Draw to render target

Draw to render target is nice way to add visuals into materials. It allows you to do so many things. Starting from making a useable whiteboards to all the way to adding deformable snow or somekind of alien material that is starting to grow in walls. Basically, only limitation is how skilled you are with the material editor. With Programming side, Drawing to render target is very easy thing to achieve, editing the material is whole different scope that has it’s own artist. In this tutorial, we are doing the basic drawing, with few different examples what you can achieve.

To know what we are actually doing, we need to undestand what the render target actually is. Basically render target is similar as the UV:s. Render target is a square shaped area where you can paint Black and White. For example, if we have a box  that has a 4 sides(duh), the render target would still be a one single square shaped box. If you manually paint a different section of the render target, it will paint same location on our box. We don’t know what location it is, it might be any of the four sides. It is just some location based on the texture UV. We will allow our code to determine the exact location in that UV and paint into that.

Starting up!

To start up, create a First Person C++ Project. After Project is loaded up, we need to enable UV based tracing to get any kind of data from our traces. This is super important. So go ahead into Project settings and search for UV. Tick the Support UV from Hit Results. It is off by default.

After that is done, let’s create a new folder called Whiteboard. Inside whiteboard, we create our Render Target. So right click the Content Browser and select the Materials & Textures -> Canvas Render Target. This will create the Render Target object to us. You can call it RT_WhiteBoard. Open it up and set the X and Y size to be 512. This will give us slightly better accuracy in drawing. Here you can actually see our canvas that is used to make the desired drawings to material.

Go ahead and close the Whiteboard. Next we are going to create a material that tells us what we are actually going to draw and where. So create a material called M_WhiteboardMarker. We start by settings the Vector Parameter called Draw Location. After that there a little logic to tell our drawing to go middle so we are painting exactly in our trace location. In the end, there is a TextureParameter 2D named TextureToUse. We can change our ”Brush” by just changing this texture! In this tutorial we are using two textures. One is UE4 Logo and one is just a circle shaped brush. You can download them here. Notice that it is very important that you set Blend Mode to be additive! Also set Texture to be one of the brushes you downloaded. Just add them to Unreal Engine first. Oh, and by changing the Size, you can set how Thick your brush is. All of these are parameters so if we want, we could change them later.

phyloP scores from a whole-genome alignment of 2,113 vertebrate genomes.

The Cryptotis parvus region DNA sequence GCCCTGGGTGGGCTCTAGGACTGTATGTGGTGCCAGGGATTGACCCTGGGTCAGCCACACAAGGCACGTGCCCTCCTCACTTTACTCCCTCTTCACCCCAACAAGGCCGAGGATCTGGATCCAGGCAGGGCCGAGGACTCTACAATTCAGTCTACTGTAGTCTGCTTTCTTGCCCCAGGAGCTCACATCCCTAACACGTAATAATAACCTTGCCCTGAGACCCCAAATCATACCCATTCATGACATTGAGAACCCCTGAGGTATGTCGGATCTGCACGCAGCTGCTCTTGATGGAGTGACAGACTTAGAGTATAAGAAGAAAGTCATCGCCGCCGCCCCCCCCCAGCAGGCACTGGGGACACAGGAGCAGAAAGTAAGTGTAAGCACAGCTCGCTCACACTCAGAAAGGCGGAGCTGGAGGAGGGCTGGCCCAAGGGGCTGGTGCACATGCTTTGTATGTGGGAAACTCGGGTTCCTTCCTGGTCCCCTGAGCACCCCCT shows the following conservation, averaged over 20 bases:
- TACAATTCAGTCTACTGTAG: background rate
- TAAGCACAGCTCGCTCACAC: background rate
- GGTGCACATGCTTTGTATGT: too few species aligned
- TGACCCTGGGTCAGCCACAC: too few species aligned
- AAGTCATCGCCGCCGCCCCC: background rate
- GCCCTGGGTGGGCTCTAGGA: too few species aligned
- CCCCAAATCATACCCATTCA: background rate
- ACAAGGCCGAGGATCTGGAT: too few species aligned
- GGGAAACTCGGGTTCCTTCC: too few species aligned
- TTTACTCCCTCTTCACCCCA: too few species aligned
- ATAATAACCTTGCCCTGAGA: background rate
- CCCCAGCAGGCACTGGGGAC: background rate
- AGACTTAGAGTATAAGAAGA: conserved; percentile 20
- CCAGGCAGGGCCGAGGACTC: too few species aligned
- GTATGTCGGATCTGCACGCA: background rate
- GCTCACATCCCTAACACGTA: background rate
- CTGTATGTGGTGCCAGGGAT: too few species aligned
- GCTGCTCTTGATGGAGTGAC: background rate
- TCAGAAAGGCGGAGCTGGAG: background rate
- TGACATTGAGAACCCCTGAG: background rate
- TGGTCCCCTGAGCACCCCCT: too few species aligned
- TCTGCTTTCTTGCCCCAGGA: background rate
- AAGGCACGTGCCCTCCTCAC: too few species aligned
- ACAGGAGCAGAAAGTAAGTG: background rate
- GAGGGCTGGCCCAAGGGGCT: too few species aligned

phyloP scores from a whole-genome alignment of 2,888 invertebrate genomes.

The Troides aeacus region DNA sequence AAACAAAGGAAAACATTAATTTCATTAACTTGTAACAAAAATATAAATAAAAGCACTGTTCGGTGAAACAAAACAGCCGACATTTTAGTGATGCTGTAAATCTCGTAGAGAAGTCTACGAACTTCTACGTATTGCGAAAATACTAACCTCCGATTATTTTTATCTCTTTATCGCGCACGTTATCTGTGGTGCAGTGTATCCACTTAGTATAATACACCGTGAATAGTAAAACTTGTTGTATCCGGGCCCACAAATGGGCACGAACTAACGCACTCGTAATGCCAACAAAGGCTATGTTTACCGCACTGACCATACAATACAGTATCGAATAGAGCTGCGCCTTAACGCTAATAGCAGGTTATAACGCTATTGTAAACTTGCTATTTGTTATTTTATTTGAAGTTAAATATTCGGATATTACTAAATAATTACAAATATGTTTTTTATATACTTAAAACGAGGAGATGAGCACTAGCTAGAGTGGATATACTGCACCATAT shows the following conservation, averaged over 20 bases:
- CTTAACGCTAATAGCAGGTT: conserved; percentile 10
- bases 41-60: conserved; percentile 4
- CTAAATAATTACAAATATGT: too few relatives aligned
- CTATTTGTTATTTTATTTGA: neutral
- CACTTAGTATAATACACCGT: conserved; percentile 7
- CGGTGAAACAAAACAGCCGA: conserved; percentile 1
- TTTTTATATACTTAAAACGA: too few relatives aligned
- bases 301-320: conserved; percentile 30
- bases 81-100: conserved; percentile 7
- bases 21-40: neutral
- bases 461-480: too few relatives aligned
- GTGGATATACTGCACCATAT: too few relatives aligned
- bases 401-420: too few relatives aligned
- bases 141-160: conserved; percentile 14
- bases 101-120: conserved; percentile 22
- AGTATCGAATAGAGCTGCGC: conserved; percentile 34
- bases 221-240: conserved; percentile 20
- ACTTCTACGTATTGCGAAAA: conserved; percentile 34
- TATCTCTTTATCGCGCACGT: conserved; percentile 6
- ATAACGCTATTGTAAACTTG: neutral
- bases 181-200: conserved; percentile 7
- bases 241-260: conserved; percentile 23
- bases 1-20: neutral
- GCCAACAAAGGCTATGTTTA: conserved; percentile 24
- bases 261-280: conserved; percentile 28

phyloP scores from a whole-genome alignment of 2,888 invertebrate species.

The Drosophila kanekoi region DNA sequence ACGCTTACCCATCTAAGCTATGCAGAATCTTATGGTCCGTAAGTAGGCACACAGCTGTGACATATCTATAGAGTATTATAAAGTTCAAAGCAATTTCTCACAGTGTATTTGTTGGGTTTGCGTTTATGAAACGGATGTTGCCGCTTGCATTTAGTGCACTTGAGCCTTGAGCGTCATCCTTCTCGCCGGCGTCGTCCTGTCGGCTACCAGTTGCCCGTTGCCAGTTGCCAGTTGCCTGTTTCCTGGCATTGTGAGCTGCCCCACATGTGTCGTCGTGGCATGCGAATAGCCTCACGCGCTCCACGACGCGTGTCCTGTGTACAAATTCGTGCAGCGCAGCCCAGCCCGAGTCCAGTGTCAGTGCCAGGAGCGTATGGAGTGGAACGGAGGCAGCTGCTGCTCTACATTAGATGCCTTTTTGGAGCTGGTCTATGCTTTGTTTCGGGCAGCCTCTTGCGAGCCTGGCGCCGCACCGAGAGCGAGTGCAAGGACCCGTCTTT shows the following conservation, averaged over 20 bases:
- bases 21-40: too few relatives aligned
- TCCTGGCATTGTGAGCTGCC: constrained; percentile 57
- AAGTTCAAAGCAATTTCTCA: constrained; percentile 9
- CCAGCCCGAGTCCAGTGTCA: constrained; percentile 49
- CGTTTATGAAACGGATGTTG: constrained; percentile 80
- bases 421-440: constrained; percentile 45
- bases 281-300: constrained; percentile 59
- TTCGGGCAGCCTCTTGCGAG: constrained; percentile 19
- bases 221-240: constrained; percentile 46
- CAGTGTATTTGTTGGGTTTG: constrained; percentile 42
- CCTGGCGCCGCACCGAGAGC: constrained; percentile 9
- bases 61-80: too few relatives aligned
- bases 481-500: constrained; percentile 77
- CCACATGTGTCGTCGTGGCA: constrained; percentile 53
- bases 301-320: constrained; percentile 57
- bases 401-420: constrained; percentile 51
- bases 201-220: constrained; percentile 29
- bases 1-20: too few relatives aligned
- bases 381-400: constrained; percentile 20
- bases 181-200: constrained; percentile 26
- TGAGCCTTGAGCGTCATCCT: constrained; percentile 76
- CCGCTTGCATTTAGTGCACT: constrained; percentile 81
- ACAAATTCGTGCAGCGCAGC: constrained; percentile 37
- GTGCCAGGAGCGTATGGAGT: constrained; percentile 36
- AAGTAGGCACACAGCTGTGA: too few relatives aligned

Let’s create another material called M_WhiteBoard. This material is the one that is is actually set to the mesh. In this material, we would set the logic how the material reacts when drawn upon. Let’s try very basic first. Here we are lerping between the White and the Blue material. Texture Sample is the Actually RT_WhiteBoard! It is the Render Target itself. Because of that, we can easily lerp between the parts we have painted and what we have not! Simple Black and White.

Now, as default our textures are tiling. We don’t want them to be tiling, or else they would cover the whole material. So Go ahead and double click the textures and set the X and Y tiling methods to be clamped. That way we only draw one of them.


Finally, we are going to create a class based on Actor. This is the actor we are going to paint on. So go ahead and create a C++ class based on actor, we call that C_WhiteBoardActor.

Inside our code we first include TextureRenderTarget2D so we can use RenderTarget in code.

#include "Engine/TextureRenderTarget2D.h"

In Public section we create a function. This is called when we are drawing.

void DrawOnWhiteBoard(FVector2D Location);


In Private section we add few variables

UMaterialInterface* DrawMaterial; // Basic Material
 UMaterialInstanceDynamic* MI_DrawMaterial; // Dynamic Material to be created from Basic Material
 UTextureRenderTarget2D* RenderTarget; // Our render target